sjeff70

Members
  • Content Count

    747
  • Joined

  • Last visited

Community Reputation

89 Good

About sjeff70

  • Rank
    Journeyman Poster
  • Birthday 02/01/1970

Profile Information

  • Gender
    Male
  • Location
    St.Louis, MO
  • Woodworking Interests
    Period furniture reproductions.

Recent Profile Visitors

2912 profile views
  1. I couldn't find any warranty information on the website. Also for anyone interested make sure you read the 30-day return policy.
  2. I thought it was a friendly Corona virus at first.
  3. I'm more of a pair of squat stands only guy. I sold my rack about 10 years ago and now I just have a bar and weights. If I can't clean it I don't squat it. Obviously you can press off the stands. If you train toward failure (which requires a rack) I'd recommend the book, 'Power to the People' instead. Let volume do the work and put to failure training to rest. Power to the People by Pavel Tsatsouline provides the DNA to concentrated loading, advanced level of training. Put the training wheels away. When you get old you'll thank your joints. But since you won't heed this advice I wish you luck.
  4. I was looking on Grizzly's website last week and I saw that Shop Fox on there making it look like it was a great discount when it was at that same price on other sites. I hate sleazy sales practices. I'd rather pay $200 more and get the $1200 Jet. They stand by their product by offering a 5-year warranty. https://www.amazon.com/Jet-725005K-ProShop-Stamped-Steel/dp/B07BDSSCJV/ref=sr_1_5?dchild=1&keywords=jet+table+saw&qid=1590783553&sr=8-5 The same saw at 30" rip capacity was $1200 but I see it's gone up since I looked at it. Amazon.com does that all the time; they're pretty shady too. Best not to shop on there until you're ready to buy.
  5. I thought it might be easier/more efficient because I could use the jointer and make quicker work of it, like in Cremona's video above. Thanks for the input all, I just wanted to verify what I was seeing because it looked like no one else was doing it.
  6. I was looking through youtube videos over the weekend and came across only a few videos where a large log was quartered in the field. When you search with the word, 'quartered' it wants to bring up 'quarter sawn' but I don't know what else to call it. But anyway, in both videos they used the Alaskan sawmill. If one were inclined to quarter a 17" diameter log, 3 feet long, in the field it would make things more manageable bringing quarters to the shop. I came across a surprising number of woodworkers happy to plain sawn logs in the shop. I understand the desire to slab but only a few attempted patterns on too small a log in the shop. I know it's tough on the bandsaw but I found no videos where someone quartered a log in the field and then milled one of the quarters on their bandsaw.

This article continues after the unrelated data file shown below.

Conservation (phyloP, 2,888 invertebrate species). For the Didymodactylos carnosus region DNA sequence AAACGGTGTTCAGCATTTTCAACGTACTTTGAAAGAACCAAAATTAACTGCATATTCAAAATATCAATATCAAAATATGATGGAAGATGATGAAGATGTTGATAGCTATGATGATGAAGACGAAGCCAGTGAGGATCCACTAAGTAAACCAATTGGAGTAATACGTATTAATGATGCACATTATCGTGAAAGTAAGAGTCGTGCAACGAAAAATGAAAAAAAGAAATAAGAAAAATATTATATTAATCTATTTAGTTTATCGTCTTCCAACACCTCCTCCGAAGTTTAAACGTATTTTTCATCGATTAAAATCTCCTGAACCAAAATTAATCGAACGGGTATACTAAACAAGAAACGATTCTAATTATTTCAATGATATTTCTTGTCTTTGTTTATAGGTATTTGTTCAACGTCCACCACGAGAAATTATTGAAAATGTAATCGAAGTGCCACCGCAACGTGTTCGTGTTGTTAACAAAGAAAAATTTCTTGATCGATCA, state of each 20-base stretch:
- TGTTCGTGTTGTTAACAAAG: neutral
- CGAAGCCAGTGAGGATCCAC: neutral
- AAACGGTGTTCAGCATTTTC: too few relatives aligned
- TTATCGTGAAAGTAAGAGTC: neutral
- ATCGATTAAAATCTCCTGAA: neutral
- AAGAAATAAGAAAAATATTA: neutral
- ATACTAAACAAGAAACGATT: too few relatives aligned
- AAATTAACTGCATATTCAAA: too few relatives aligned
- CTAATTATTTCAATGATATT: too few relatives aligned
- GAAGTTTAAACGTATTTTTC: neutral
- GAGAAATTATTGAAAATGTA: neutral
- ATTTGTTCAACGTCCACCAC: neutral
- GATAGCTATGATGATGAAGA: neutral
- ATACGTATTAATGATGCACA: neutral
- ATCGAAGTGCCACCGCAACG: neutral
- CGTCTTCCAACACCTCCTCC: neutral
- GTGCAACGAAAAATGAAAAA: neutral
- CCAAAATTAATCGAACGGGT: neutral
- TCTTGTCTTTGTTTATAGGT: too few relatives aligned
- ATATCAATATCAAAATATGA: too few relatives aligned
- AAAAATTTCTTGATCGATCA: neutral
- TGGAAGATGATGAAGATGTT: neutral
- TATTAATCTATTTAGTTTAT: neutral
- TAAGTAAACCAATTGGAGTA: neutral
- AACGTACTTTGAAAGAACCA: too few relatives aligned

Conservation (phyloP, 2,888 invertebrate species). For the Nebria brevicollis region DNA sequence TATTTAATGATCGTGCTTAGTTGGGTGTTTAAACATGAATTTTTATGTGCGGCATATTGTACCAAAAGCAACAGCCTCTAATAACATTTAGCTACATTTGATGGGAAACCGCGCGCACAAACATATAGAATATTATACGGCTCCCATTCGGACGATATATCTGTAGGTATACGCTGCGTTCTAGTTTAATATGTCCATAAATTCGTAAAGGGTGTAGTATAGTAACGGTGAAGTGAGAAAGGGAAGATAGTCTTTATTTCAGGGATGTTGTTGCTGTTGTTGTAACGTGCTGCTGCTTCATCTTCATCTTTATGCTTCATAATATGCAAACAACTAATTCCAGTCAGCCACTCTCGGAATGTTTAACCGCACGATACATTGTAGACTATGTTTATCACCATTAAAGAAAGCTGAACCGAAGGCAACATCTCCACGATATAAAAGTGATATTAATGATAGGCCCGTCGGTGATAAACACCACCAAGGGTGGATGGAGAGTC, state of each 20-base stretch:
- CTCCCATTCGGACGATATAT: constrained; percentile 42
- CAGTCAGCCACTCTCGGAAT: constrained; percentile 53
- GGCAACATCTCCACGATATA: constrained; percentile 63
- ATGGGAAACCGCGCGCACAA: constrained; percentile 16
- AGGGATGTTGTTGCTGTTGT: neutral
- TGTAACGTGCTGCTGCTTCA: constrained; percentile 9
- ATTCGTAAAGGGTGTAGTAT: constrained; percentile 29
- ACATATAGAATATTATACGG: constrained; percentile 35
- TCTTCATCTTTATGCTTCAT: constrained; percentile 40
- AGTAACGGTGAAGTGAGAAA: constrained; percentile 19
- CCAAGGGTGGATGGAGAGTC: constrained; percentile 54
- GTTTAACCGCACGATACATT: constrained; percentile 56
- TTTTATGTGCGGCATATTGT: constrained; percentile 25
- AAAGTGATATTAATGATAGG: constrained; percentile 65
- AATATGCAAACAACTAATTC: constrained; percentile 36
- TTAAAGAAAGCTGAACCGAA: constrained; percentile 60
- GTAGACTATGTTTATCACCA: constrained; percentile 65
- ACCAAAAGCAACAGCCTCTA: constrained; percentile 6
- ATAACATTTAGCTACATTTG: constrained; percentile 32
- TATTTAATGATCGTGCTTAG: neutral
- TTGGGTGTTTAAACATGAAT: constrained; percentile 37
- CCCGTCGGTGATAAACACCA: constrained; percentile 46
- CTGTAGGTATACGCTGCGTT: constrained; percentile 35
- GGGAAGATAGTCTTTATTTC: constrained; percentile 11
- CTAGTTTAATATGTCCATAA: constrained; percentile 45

7. Did you used to be a math teacher Coop? Do you know what the diameter of a log would be if it had a 16" circumference? D=C/PI D=16/3.14 D=5.1"
  8. The log would have to be 16" around if you wanted to get a project out of it. You'd get (4) 8" boards and then the stock gets narrower and narrower from there. A log 16" around at 2 feet long would be too heavy to handle and the length too short.
  9. How big around did you go and what grain patterns did you shoot for. Are logs worth buying?
  10. In this Matt Cremona video he takes a short log and mills boards into different grain patterns using a jointer and bandsaw. What interests me is that he uses the jointer to get 2 sides flat where others use a common practice of attaching a log to a sled before running it through the bandsaw. Matt doesn't waste his time doing that though. He installs a high fence on the bandsaw and runs one of the jointed faces along it - simple. I love this approach. My question is what's the maximum length of log one can use, using this method. His log is pretty short in length. I suppose a length that wouldn't be too heavy for the jointer and bandsaw and one you could safely move around without straining yourself? Go to the 4 minute mark:
  11. You hit on something. It's not so much the style but the maker. The desk is extraordinary but they also made a mean, tall grandfather clock.
  12. That's what's great about period furniture, it doesn't date.
  13. Been debating that one too for a while. I'm trying to go without one by going with a pair of ottomans instead... or a large drum table would be nice, sometimes called a center table. Wouldn't go over 24" high. There was one just like the one posted in a 3rd season episode of 'Better Call Saul'.
  14. A friend of mine's dad is a retired electrician. He buys new homes and walks through them as they're being built. Makes notes on obvious discrepancies that he can verify against the contract/plans. Then he sues the building company upon walk-through/completion. If it's not using correct (or upgraded) materials or using building shortcuts it's something else. He enjoys it and makes a lot of money doing it.